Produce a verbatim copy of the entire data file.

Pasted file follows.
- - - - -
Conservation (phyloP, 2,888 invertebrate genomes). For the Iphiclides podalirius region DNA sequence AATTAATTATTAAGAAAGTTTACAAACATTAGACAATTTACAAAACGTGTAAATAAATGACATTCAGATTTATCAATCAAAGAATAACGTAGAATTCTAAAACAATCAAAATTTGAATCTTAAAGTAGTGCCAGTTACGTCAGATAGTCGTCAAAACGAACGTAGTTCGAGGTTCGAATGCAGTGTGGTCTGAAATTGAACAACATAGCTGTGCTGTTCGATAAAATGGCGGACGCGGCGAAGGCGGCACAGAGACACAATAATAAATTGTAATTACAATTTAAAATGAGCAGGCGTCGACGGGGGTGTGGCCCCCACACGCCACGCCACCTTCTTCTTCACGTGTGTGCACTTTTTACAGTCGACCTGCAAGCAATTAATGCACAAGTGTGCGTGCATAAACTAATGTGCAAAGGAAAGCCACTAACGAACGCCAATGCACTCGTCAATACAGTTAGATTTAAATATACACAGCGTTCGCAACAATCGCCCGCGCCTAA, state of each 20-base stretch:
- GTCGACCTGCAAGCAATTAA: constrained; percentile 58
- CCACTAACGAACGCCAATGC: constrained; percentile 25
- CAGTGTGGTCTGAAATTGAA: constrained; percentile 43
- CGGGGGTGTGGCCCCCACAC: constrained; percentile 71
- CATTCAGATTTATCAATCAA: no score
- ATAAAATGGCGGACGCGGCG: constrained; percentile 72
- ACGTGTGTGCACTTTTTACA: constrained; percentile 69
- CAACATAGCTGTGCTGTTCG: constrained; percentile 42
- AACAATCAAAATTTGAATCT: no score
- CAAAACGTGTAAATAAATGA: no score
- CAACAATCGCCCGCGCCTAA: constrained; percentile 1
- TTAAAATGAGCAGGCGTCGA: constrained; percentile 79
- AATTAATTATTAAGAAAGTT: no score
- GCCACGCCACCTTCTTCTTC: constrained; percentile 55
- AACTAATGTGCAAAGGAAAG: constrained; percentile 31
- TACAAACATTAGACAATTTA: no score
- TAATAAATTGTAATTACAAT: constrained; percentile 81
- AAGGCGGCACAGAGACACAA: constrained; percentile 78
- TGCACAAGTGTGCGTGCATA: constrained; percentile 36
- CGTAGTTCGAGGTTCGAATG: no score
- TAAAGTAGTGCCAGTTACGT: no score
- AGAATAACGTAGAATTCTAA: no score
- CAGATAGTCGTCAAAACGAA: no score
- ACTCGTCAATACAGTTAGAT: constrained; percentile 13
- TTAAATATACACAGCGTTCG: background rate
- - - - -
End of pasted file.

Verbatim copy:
Conservation (phyloP, 2,888 invertebrate genomes). For the Iphiclides podalirius region DNA sequence AATTAATTATTAAGAAAGTTTACAAACATTAGACAATTTACAAAACGTGTAAATAAATGACATTCAGATTTATCAATCAAAGAATAACGTAGAATTCTAAAACAATCAAAATTTGAATCTTAAAGTAGTGCCAGTTACGTCAGATAGTCGTCAAAACGAACGTAGTTCGAGGTTCGAATGCAGTGTGGTCTGAAATTGAACAACATAGCTGTGCTGTTCGATAAAATGGCGGACGCGGCGAAGGCGGCACAGAGACACAATAATAAATTGTAATTACAATTTAAAATGAGCAGGCGTCGACGGGGGTGTGGCCCCCACACGCCACGCCACCTTCTTCTTCACGTGTGTGCACTTTTTACAGTCGACCTGCAAGCAATTAATGCACAAGTGTGCGTGCATAAACTAATGTGCAAAGGAAAGCCACTAACGAACGCCAATGCACTCGTCAATACAGTTAGATTTAAATATACACAGCGTTCGCAACAATCGCCCGCGCCTAA, state of each 20-base stretch:
- GTCGACCTGCAAGCAATTAA: constrained; percentile 58
- CCACTAACGAACGCCAATGC: constrained; percentile 25
- CAGTGTGGTCTGAAATTGAA: constrained; percentile 43
- CGGGGGTGTGGCCCCCACAC: constrained; percentile 71
- CATTCAGATTTATCAATCAA: no score
- ATAAAATGGCGGACGCGGCG: constrained; percentile 72
- ACGTGTGTGCACTTTTTACA: constrained; percentile 69
- CAACATAGCTGTGCTGTTCG: constrained; percentile 42
- AACAATCAAAATTTGAATCT: no score
- CAAAACGTGTAAATAAATGA: no score
- CAACAATCGCCCGCGCCTAA: constrained; percentile 1
- TTAAAATGAGCAGGCGTCGA: constrained; percentile 79
- AATTAATTATTAAGAAAGTT: no score
- GCCACGCCACCTTCTTCTTC: constrained; percentile 55
- AACTAATGTGCAAAGGAAAG: constrained; percentile 31
- TACAAACATTAGACAATTTA: no score
- TAATAAATTGTAATTACAAT: constrained; percentile 81
- AAGGCGGCACAGAGACACAA: constrained; percentile 78
- TGCACAAGTGTGCGTGCATA: constrained; percentile 36
- CGTAGTTCGAGGTTCGAATG: no score
- TAAAGTAGTGCCAGTTACGT: no score
- AGAATAACGTAGAATTCTAA: no score
- CAGATAGTCGTCAAAACGAA: no score
- ACTCGTCAATACAGTTAGAT: constrained; percentile 13
- TTAAATATACACAGCGTTCG: background rate